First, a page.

The example you point to is not analyzing
tabe-sase-rare-ta. It is analyzing
tabe-sase-rare-takatta. In traditional grammar,
takatta is considered the past form of the adjectival affix
tai 'want', and the link you point to analyzes it as such. But if you look at it in more detail, it is actually the contracted form of:
(1) tabe-sase-rare-ta-ku at-ta
`wanted to be forced to eat'
In actual usage, you will not see the string (1) as is because contraction is obligatory. However, once contraction is blocked by some phrase, you will notice that the structure seen in (1) is actually there:
(2) tabe-sase-rare-ta-ku sae/mo at-ta
In Japanese, the affixational morphological slots on verbs, if any, are not as elaborated as you see in Chuckchee mentioned in the link. All you can see in (2) is that particular morphemes select particular category to attach to.
tabe- A verbal stem
-sase- A verbal affix to a verb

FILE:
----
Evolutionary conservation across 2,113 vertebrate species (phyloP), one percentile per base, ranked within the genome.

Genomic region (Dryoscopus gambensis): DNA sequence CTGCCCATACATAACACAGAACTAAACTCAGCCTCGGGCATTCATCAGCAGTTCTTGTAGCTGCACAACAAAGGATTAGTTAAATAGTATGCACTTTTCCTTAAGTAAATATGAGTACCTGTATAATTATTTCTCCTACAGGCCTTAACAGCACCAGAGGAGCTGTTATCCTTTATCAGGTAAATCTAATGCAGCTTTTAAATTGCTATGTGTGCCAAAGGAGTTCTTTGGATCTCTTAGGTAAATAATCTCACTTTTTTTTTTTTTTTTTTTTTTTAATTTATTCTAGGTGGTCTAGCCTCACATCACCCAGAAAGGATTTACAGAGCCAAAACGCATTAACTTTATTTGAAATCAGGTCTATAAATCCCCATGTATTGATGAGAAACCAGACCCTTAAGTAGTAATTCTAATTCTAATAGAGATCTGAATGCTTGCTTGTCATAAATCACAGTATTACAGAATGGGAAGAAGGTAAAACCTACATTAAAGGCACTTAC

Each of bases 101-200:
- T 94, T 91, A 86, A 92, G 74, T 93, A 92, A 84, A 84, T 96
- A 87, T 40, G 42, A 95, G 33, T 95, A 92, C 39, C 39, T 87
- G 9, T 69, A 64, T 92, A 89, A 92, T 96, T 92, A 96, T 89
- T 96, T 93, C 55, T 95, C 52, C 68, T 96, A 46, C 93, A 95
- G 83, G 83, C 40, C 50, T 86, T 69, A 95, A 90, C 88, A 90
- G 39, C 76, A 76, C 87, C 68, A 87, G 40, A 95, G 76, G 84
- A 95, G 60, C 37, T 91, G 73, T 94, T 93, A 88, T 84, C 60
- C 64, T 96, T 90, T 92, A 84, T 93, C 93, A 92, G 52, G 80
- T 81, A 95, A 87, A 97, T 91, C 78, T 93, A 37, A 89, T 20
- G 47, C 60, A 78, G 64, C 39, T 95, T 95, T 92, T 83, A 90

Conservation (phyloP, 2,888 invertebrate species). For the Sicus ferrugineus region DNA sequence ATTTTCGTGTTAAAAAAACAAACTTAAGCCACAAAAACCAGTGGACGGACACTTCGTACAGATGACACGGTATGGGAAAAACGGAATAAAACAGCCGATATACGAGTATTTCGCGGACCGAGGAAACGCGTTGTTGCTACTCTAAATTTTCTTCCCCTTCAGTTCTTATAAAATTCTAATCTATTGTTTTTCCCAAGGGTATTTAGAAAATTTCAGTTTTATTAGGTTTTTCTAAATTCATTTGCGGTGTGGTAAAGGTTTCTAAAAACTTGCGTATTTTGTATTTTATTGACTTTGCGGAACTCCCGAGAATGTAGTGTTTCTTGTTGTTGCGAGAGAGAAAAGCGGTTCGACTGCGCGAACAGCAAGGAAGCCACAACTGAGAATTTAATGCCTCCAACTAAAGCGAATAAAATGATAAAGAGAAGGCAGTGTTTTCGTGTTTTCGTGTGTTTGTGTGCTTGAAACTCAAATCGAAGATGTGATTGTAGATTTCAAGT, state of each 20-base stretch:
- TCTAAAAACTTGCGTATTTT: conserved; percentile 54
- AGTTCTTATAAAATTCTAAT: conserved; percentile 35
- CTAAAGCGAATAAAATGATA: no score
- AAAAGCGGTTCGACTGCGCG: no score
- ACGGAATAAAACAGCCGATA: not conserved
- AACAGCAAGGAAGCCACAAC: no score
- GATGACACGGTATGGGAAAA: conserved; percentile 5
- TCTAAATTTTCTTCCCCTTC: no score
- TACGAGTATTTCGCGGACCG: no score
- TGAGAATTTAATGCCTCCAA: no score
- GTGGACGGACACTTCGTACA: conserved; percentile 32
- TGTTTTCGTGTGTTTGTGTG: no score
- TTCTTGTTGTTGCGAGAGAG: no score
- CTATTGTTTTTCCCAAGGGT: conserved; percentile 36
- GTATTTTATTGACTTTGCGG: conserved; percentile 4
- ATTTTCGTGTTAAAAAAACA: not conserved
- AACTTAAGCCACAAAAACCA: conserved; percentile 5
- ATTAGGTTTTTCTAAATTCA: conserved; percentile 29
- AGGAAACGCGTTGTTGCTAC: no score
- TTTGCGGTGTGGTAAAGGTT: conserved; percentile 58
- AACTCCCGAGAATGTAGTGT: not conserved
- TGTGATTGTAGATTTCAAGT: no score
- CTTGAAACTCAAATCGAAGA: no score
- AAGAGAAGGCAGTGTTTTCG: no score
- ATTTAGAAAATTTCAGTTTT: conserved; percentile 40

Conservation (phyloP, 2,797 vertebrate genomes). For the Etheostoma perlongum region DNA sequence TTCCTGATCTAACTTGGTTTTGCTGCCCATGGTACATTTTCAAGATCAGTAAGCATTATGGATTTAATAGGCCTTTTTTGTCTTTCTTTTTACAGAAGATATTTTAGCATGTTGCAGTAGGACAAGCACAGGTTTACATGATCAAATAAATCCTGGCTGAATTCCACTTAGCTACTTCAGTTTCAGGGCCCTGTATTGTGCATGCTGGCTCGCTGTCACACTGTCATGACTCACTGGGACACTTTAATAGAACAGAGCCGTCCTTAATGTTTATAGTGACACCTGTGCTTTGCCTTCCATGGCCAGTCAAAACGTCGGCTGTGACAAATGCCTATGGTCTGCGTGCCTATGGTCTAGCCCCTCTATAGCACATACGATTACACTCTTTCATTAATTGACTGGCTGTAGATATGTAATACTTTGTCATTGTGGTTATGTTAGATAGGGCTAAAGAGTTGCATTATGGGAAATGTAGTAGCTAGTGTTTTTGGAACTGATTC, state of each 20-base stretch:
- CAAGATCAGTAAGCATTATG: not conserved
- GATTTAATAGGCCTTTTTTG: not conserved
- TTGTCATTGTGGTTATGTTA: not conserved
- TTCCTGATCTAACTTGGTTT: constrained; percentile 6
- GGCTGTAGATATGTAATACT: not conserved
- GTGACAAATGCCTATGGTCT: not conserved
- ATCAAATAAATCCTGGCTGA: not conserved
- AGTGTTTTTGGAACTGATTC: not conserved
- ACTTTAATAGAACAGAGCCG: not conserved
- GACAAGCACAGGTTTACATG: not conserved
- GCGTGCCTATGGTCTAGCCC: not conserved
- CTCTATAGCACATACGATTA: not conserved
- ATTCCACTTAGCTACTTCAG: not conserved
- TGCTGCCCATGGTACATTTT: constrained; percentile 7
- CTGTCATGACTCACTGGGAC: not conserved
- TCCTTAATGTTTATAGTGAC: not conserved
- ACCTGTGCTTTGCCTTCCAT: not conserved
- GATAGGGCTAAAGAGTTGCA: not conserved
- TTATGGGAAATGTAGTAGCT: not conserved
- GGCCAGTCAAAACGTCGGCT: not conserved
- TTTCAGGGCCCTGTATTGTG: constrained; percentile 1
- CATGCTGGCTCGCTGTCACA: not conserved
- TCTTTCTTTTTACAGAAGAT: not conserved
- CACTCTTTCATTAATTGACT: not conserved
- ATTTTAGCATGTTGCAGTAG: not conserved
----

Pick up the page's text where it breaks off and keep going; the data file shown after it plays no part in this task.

-rare- A verbal affix to a verb
-ta- An adjectival affixal root to a verb
-ku An infinitival affix to an adjective root
ar- A verbal stem selecting an infinitive (Turns into at- by gemination)
-ta The past tense affix to a verb
From these selectional properties, the ordering of these morphemes is pretty much limited. Further notice that, in this case, the following alternative ordering, if possible at all, will have a different meaning.
`wanted to be forced into being eaten'
In this case, syntax is playing an important role.
The general topic you are asking is much more complicated than what can be explained in a webpage or two.